But there still appears to be a good shot for Bourjos to make the club and manager Rick Renteria likes his veteran presence for the young group. Bourjos has accrued six seasons of service time between the Phillies, Los Angeles Angels and St. Louis Cardinals.

“Bourjy has been around,” Renteria said. “He knows what it takes. He understands the little nuances of major-league camp and how we have so many players and we want to give them all a look. We want to see Bourjos, we want to see him out there.”

Bourjos, who turns 30 in March, has an idea what he wants to do with his chance. A slick defensive outfielder, Bourjos wants to prove he’s a better hitter than his .243/.300/.382 slash line would suggest. He said it’s all about being relaxed.

“Offensively just slow everything down and not try to do too much,” Bourjos said. “I put a lot of pressure on myself and it hasn’t translated. I think last year I got in a spot where I just tried to relax in the batter’s box and let everything go and what happened happened. I had success with that.

“I now realize what that feels like and it doesn’t work. Just take a deep breath and be relaxed in the box and good things are going to happen.”

Why Brett Anderson called Cubs fans ‘f------ idiots’ and loves the idea of pitching at Wrigley Field

Why Brett Anderson called Cubs fans ‘f------ idiots’ and loves the idea of pitching at Wrigley Field

MESA, Ariz. – On an October night where you could literally feel Wrigley Field shaking, Brett Anderson fired off a message on his personal Twitter account: "Real classy cubs fans throwing beer in the Dodgers family section. Stay classy f------ idiots."
 
The Cubs had just clinched their first National League pennant since the year World War II ended, beating Clayton Kershaw and playing as close to a perfect game as they had all season. Anderson kept up the entertaining commentary during the World Series, previewing Game 7 – "We can all agree that we're happy it's not Joe West behind the plate tomorrow" – and tweaking his future manager: "Aroldis (Chapman) might puke on the mound from exhaustion." 
 
In another generation, a veteran pitcher might walk into a new clubhouse and wonder about any awkwardness with a hitter he once drilled with a fastball or some bad blood from a bench-clearing brawl. But overall today's players share the same agents, work out together in the same warm-weather offseason spots and understand the transient nature of this business. When pregame batting practice is filled with fist bumps, bro hugs and small talk between opponents, it becomes trying to remember what you said on social media. 
 
"I'm kind of a sarcastic ass on Twitter," Anderson said Monday. "I kind of sit back and observe. I'm not a huge talker in person. But I can kind of show some of my personality and candor on some of those things.
 
"You look at stuff (when) you get to a new team. I'm like: ‘Wow, man, did I say anything about anybody that's going to piss them off?' But I think the only thing I said about the players is that Kyle (Hendricks) looks like he could have some Oreos and milk after pitching in the World Series. 
 
"But that's kind of the guy he is. Just the calmness that he shows is something that we can all try to strive for."
 
Anderson essentially broke the news of his signing – or at least tipped off the media to look for confirmations – with a "Wheels up to Chicago" tweet in late January. The Cubs guaranteed $3.5 million for the chance to compete against Mike Montgomery and see which lefty can grab the fifth-starter job. Anderson could max out with $6.5 million more in incentives if he makes 29 starts this season. 
 
After undergoing surgery to repair a bulging disc in his lower back last March, Anderson made three starts and didn't earn a spot on the NLCS roster.  
 
"I obviously wasn't in the stands," Anderson said. "Supposedly from what I was told – it could be a different story – but there was just some beers thrown on where the families were. I'm going to stick to my family and my side.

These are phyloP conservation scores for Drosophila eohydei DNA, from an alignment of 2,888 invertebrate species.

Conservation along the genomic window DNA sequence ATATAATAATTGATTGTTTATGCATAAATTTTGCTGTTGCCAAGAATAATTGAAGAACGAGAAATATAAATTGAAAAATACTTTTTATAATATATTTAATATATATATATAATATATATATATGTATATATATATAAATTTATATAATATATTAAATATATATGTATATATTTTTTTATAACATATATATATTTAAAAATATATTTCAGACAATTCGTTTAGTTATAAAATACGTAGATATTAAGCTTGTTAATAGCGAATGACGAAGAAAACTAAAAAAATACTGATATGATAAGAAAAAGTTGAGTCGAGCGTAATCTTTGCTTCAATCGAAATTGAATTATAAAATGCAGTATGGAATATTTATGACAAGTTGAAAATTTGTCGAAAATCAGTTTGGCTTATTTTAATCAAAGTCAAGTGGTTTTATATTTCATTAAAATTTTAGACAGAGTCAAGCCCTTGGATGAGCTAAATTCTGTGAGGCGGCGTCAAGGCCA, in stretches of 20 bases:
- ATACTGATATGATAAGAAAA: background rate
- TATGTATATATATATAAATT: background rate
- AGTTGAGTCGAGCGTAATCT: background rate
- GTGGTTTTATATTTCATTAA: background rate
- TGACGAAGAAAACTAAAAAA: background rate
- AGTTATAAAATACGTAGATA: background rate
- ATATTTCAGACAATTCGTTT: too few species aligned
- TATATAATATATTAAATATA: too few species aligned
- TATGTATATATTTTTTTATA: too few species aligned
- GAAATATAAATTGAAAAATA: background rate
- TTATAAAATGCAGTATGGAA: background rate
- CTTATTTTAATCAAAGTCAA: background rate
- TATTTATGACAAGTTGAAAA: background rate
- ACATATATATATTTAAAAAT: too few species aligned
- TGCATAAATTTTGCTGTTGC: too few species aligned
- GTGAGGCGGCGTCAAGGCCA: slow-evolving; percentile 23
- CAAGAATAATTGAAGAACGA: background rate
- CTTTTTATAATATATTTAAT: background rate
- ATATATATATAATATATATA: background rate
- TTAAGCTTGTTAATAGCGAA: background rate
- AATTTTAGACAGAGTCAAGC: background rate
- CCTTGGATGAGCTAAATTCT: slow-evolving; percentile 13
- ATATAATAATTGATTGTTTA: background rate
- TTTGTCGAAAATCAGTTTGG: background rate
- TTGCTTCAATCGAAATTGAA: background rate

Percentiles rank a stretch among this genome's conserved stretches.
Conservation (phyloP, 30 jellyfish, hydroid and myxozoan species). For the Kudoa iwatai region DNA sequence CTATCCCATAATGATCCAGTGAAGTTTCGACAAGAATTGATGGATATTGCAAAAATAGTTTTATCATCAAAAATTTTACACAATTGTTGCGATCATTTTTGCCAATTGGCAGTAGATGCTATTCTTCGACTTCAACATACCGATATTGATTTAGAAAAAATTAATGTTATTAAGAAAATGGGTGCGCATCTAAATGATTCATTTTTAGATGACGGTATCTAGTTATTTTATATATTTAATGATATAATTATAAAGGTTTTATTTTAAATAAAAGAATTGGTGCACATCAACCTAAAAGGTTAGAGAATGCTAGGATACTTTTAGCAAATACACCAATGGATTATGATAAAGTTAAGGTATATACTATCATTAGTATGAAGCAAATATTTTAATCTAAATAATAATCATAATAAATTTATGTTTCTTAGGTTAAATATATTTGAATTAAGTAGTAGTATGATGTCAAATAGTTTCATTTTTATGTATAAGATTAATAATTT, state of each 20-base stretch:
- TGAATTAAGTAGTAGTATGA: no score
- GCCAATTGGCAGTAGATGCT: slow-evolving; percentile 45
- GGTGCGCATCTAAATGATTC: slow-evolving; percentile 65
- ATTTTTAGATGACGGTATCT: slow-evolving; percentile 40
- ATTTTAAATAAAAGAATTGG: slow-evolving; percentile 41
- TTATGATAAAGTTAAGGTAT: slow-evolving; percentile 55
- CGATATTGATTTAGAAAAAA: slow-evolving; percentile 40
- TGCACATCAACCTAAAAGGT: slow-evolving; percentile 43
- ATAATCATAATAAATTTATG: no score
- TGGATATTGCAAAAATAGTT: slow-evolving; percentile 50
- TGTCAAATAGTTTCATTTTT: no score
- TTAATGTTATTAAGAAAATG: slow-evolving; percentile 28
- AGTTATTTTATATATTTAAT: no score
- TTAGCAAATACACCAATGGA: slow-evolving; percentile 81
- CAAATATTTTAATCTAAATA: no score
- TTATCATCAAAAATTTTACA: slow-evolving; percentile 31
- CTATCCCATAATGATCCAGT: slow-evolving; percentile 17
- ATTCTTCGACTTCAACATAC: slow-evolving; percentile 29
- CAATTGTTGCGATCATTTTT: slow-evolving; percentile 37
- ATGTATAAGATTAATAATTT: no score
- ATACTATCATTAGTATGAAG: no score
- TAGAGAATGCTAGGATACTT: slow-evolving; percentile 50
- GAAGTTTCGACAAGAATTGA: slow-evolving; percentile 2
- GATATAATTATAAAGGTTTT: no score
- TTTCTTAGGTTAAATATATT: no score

"I wasn't calling out the whole stadium. (It wasn't): ‘Screw you, Cubs fans.' It was just the specific (incident) – whoever threw the beers on the family section. Everybody has their fans that are kind of rowdy and unruly.

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"That just happened to be a situation. But you like those people on your side. I played in Oakland, and they had some of the rowdiest fans. In the playoffs, it seemed like ‘The Black Hole' for the Raiders games.
 
"You have your bad seeds in every fan base. When people are rowdy and cheering on their team and have one too many beers, the next thing you know, you're throwing them.
 
"Just visiting (Wrigley), it's a fun crowd, because it's such an intimate setting and you feel like they're right on top of you and it's so loud." 
 
Imagine the matchup nightmare the Dodgers could've been if their pitching staff hadn't been so top-heavy and manager Dave Roberts could've confidently gone to someone other than Kershaw, Rich Hill or closer Kenley Jansen. The Dodgers had made Anderson the qualifying offer after a solid 2015 season – 10-9, 3.69 ERA, 180-plus innings, a 66.7 groundball percentage – and he grabbed the $15.8 million guarantee. 
 
Anderson turned around and did the knock-on-wood motion at his locker, saying he felt good after completing a bullpen session with catcher Willson Contreras at the Sloan Park complex. Anderson is a Tommy John survivor who's also gone on the disabled list for a stress fracture in his right foot, a broken left index finger and a separate surgery on his lower back.
 
"Yeah, it's frustrating," Anderson said. "When I'm healthy and able to go out there and do my work, I feel like I'm a pretty good pitcher. I don't think I've ever been able to put everything as a whole together in one season. I've had some good spots – and some good seasons here and there – but hopefully I can put it all together and have a healthy season and do my part."
 
The Cubs are such a draw that Shane Victorino signed a minor-league deal here last year – even with more than $65 million in career earnings and even after a fan dumped a beer on him while he tried to catch a flyball at Wrigley Field in 2009.   
 
Anderson wanted to play for a winner and understood the organization's pitching infrastructure. He saw his pitching style as a match for the unit that led the majors in defensive efficiency last year. He was even intrigued by Camp Maddon and the wacky stunts in Mesa.  
 
"It's obviously an uber-talented group," Anderson said. "(It's also) seeing the fun that they're having. I'm more on the calm and cerebral side, but I think doing some of the things that these guys have in store for me will hopefully open me up a little bit and break me out of my shell. 
 
"'Uncomfortable' is a good word, especially for me. You don't want to get complacent. You don't want to get used to rehab. You want to go out there and do new things and try new things and meet new people and have new experiences. All things considered, the Cubs offered the best mix of everything."